Patients with psoriatic arthritis (PsA) and psoriasis (PsO) receiving immunomodulatory therapy are not at higher risk for severe COVID-19 outcomes, according to study results published in JAAD International.

The aim of the study was to report on COVID-19 outcomes among patients with psoriatic disease who were enrolled in the Web-based Assessment of Autoimmune, Immune-Mediated, and Rheumatic Patients during the COVID-19 Pandemic (WARCOV) study.

A study cohort including adults with PsO and/or PsA were enrolled from New York University Langone Health and the New York City Health + Hospitals/Bellevue. Study participants were followed up from March 2020 through July 2020 and were referred either by a rheumatologist or a dermatologist. Some patients had previously consented to be contacted for research purposes.


Continue Reading

A total of 173 patients with PsO and/or PsA were included in the current analysis, of whom 58 (33.5%) contracted COVID-19. Of the 58 participants, 40 were confirmed to have COVID-19 and 18 had a high index of suspicion for having contracted COVID-19. The majority of patients (81%) had mild disease and were managed at home or in an outpatient setting. Overall, 11 (19%) of patients who developed COVID-19 were hospitalized for severe disease, which included 4 patients who received treatment on the hospital floor and 6 patients who needed intensive care.

Four (6.9%) patients died from COVID-19-related complications, all of whom had preexisting risk factors for severe infection; 2 patients had high-risk exposures to a health care setting.

Researchers did not note significant differences in sex, age, and underlying psoriatic disease of the control participants, the study participants, and the patients with severe infection.

The presence of hypertension (odds ratio [OR], 5.15; 95% CI, 1.11-22.26; P =.28) and a higher body mass index (OR, 1.13; 95% CI, 1.04-1.24; P =.005) was associated with a significantly increased likelihood of severe outcomes from COVID-19. Further, the use of interleukin (IL)-12/23 or IL-23 inhibitor treatment was linked to a significantly increased risk for COVID-19 (OR, 3.64; 95% CI, 1.29-10.86; P =.16), but not to an increased risk for severe COVID-19 outcomes. Treatment with methotrexate, oral glucocorticoids, apremilast, tumor necrosis factor (TNF)-alpha inhibitors, and IL-17 inhibitors did not have an impact on outcomes from COVID-19.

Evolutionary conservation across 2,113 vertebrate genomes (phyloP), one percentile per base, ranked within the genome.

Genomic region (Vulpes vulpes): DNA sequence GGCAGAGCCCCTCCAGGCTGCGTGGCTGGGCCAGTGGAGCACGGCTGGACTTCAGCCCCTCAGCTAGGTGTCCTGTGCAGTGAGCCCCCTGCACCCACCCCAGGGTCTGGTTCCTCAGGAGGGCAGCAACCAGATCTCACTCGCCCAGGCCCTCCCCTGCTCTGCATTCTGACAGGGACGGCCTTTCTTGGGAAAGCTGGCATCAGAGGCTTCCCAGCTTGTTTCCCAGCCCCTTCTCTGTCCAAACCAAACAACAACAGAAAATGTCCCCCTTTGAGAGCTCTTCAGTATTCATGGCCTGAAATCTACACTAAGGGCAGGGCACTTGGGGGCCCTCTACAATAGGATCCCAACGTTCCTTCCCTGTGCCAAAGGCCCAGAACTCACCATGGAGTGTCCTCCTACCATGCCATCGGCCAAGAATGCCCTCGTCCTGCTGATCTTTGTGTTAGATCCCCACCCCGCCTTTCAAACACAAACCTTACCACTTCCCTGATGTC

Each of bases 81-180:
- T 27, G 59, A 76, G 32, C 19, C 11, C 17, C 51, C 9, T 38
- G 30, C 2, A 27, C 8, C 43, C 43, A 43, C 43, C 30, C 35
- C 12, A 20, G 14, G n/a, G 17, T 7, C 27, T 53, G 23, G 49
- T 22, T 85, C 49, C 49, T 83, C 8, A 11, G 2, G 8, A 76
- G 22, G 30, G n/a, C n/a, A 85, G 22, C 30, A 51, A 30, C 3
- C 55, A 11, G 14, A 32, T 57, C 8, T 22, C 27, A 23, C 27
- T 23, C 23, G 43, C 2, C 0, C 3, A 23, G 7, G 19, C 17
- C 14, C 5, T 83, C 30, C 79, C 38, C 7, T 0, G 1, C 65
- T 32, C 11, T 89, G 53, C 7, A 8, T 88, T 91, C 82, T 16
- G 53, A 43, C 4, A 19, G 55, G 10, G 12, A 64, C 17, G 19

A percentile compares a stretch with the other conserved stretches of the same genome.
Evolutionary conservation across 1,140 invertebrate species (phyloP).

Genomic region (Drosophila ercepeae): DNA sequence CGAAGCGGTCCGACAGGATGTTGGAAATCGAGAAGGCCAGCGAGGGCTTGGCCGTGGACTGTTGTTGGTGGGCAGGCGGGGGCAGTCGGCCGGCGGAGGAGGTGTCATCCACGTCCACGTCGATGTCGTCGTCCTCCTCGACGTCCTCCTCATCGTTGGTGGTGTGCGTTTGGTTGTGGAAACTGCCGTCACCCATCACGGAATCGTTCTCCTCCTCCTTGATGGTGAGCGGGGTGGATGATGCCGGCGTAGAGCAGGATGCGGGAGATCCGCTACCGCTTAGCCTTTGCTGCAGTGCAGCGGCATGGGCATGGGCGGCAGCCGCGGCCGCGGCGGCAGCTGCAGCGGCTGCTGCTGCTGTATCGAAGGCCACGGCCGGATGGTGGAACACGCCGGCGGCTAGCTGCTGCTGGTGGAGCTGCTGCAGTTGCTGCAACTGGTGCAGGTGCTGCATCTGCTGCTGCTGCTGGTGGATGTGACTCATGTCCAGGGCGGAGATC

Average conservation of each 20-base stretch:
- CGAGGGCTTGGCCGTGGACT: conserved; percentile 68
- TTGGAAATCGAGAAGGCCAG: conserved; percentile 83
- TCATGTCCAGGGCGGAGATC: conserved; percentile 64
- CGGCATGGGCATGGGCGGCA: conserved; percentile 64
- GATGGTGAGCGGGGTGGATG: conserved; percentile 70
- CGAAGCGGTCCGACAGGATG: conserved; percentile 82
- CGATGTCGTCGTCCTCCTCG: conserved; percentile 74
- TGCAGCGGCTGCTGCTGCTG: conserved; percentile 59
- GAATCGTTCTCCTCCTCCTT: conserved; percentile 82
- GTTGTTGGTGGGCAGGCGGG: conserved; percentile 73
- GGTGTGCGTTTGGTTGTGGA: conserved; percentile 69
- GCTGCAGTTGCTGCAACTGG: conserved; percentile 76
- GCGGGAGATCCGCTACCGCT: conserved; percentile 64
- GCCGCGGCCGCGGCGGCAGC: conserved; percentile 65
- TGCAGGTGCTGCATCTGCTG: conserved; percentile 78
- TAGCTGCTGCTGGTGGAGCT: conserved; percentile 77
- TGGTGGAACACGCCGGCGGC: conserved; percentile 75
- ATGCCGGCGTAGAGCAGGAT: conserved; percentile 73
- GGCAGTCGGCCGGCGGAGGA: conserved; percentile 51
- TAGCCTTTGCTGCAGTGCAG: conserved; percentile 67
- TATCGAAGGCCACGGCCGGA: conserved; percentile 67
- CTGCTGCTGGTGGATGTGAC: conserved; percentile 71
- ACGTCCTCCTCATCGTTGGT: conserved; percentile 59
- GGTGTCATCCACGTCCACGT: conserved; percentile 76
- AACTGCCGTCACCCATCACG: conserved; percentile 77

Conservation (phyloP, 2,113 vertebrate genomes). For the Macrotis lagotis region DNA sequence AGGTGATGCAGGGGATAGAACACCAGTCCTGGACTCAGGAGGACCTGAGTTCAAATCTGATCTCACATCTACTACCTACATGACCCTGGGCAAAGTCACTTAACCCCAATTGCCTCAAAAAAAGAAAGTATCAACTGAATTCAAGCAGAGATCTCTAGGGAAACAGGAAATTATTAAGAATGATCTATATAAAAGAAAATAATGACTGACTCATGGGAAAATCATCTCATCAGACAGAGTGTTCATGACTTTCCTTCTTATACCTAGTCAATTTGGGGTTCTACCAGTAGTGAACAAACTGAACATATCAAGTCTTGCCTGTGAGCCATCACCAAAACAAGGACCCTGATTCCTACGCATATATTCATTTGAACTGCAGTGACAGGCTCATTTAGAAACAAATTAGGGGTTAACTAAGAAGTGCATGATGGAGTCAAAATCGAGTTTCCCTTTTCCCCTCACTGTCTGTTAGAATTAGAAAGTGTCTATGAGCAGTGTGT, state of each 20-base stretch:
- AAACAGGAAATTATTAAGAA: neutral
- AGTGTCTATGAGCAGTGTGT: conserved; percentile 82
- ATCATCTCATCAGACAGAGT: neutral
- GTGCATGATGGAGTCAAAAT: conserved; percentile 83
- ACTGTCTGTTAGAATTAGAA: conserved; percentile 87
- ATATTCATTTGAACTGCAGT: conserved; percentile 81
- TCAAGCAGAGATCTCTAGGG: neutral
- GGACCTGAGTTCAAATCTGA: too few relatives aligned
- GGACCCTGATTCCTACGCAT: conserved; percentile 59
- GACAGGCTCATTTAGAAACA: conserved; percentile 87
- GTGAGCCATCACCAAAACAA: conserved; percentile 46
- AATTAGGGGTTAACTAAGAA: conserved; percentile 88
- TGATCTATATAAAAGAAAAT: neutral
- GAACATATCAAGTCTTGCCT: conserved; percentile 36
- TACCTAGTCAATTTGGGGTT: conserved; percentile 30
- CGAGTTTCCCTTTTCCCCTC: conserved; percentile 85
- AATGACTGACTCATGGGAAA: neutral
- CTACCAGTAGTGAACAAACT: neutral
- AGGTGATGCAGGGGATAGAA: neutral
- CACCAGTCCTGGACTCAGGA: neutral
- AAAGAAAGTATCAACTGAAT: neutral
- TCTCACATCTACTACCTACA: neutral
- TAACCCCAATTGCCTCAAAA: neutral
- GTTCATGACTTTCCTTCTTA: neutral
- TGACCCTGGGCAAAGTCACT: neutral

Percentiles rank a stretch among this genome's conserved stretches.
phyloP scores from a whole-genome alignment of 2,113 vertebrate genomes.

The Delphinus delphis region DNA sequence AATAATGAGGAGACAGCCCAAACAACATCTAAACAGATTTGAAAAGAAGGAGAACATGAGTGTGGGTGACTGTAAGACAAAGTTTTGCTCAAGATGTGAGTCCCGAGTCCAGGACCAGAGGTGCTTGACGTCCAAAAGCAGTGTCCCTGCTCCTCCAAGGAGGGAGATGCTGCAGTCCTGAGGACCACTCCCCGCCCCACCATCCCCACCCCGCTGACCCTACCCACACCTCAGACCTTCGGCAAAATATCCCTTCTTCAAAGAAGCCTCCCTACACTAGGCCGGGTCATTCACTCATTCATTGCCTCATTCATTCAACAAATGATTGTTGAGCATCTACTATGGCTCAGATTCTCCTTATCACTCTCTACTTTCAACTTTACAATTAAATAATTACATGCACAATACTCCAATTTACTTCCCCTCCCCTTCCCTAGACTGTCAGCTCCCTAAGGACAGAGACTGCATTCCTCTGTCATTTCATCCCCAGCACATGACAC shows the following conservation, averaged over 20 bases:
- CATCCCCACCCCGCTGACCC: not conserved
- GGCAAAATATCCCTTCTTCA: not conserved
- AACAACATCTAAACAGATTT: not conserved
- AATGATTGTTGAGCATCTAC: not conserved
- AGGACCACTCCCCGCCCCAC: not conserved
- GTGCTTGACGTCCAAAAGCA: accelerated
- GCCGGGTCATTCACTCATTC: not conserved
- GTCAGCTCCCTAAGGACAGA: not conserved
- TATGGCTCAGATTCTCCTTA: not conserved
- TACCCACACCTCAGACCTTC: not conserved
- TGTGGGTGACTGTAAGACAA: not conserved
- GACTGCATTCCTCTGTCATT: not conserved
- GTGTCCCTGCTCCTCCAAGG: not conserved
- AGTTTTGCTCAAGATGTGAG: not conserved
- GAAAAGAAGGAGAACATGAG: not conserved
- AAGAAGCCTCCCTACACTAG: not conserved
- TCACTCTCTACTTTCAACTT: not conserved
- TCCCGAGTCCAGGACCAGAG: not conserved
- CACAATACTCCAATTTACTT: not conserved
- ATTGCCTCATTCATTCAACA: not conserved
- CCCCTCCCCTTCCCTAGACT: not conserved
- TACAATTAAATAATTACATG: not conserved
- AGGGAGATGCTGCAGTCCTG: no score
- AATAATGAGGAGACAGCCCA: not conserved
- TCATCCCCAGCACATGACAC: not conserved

The rate of hospitalization in the study cohort was similar to that in the general New York City population (ie, 21%) at the time of data capture, thus implying that the presence of psoriatic disease alone may not indicate an increased risk of developing severe COVID-19 outcomes.

Because of the low incidence of COVID-19 in this study, referred patients provided an adequate number for a meaningful statistical analysis, which may have been a source of potential selection bias. The association between IL-12/23 or IL-23 blocker use and SARS-CoV-2 infection should thus be interpreted with caution.

The researchers concluded that additional studies are warranted to understand the effects of biologic agents on COVID-19. According to the National Psoriasis Foundation taskforce, “Biologic therapies do not meaningfully alter the risk of developing COVID-19 and should be considered in the absence of infection.”

Reference

Yan D, Kolla AM, Young T, et al. COVID-19 outcomes in patients with psoriasis and psoriatic arthritis: a prospective cohort study. JAAD Int. Published online March 28, 2022. doi:10.1016/j.jdin.2022.03.011